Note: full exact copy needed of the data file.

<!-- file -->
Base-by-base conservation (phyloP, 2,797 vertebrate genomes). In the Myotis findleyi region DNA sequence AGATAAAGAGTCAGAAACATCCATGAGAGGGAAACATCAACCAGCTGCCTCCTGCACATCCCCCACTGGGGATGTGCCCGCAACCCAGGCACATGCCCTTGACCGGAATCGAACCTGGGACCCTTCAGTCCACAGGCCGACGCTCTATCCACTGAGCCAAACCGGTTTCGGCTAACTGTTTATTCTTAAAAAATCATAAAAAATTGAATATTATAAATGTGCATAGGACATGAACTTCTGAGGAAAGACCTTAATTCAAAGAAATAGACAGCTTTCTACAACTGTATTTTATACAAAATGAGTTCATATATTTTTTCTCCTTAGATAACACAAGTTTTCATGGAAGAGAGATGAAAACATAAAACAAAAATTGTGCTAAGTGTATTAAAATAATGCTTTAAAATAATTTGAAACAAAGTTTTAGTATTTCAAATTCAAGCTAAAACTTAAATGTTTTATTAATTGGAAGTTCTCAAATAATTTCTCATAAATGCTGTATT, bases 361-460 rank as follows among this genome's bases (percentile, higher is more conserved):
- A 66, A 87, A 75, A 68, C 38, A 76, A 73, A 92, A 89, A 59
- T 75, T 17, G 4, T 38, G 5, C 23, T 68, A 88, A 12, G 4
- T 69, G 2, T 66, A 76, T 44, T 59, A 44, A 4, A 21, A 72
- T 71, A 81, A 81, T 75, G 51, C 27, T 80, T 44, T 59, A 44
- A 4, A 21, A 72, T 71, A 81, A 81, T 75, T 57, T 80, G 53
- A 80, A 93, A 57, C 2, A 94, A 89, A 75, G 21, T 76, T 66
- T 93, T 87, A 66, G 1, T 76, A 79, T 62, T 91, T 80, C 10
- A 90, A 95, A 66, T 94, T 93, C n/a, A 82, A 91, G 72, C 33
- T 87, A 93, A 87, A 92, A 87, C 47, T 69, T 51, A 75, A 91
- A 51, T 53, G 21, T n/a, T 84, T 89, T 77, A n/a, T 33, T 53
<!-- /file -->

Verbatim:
Base-by-base conservation (phyloP, 2,797 vertebrate genomes). In the Myotis findleyi region DNA sequence AGATAAAGAGTCAGAAACATCCATGAGAGGGAAACATCAACCAGCTGCCTCCTGCACATCCCCCACTGGGGATGTGCCCGCAACCCAGGCACATGCCCTTGACCGGAATCGAACCTGGGACCCTTCAGTCCACAGGCCGACGCTCTATCCACTGAGCCAAACCGGTTTCGGCTAACTGTTTATTCTTAAAAAATCATAAAAAATTGAATATTATAAATGTGCATAGGACATGAACTTCTGAGGAAAGACCTTAATTCAAAGAAATAGACAGCTTTCTACAACTGTATTTTATACAAAATGAGTTCATATATTTTTTCTCCTTAGATAACACAAGTTTTCATGGAAGAGAGATGAAAACATAAAACAAAAATTGTGCTAAGTGTATTAAAATAATGCTTTAAAATAATTTGAAACAAAGTTTTAGTATTTCAAATTCAAGCTAAAACTTAAATGTTTTATTAATTGGAAGTTCTCAAATAATTTCTCATAAATGCTGTATT, bases 361-460 rank as follows among this genome's bases (percentile, higher is more conserved):
- A 66, A 87, A 75, A 68, C 38, A 76, A 73, A 92, A 89, A 59
- T 75, T 17, G 4, T 38, G 5, C 23, T 68, A 88, A 12, G 4
- T 69, G 2, T 66, A 76, T 44, T 59, A 44, A 4, A 21, A 72
- T 71, A 81, A 81, T 75, G 51, C 27, T 80, T 44, T 59, A 44
- A 4, A 21, A 72, T 71, A 81, A 81, T 75, T 57, T 80, G 53
- A 80, A 93, A 57, C 2, A 94, A 89, A 75, G 21, T 76, T 66
- T 93, T 87, A 66, G 1, T 76, A 79, T 62, T 91, T 80, C 10
- A 90, A 95, A 66, T 94, T 93, C n/a, A 82, A 91, G 72, C 33
- T 87, A 93, A 87, A 92, A 87, C 47, T 69, T 51, A 75, A 91
- A 51, T 53, G 21, T n/a, T 84, T 89, T 77, A n/a, T 33, T 53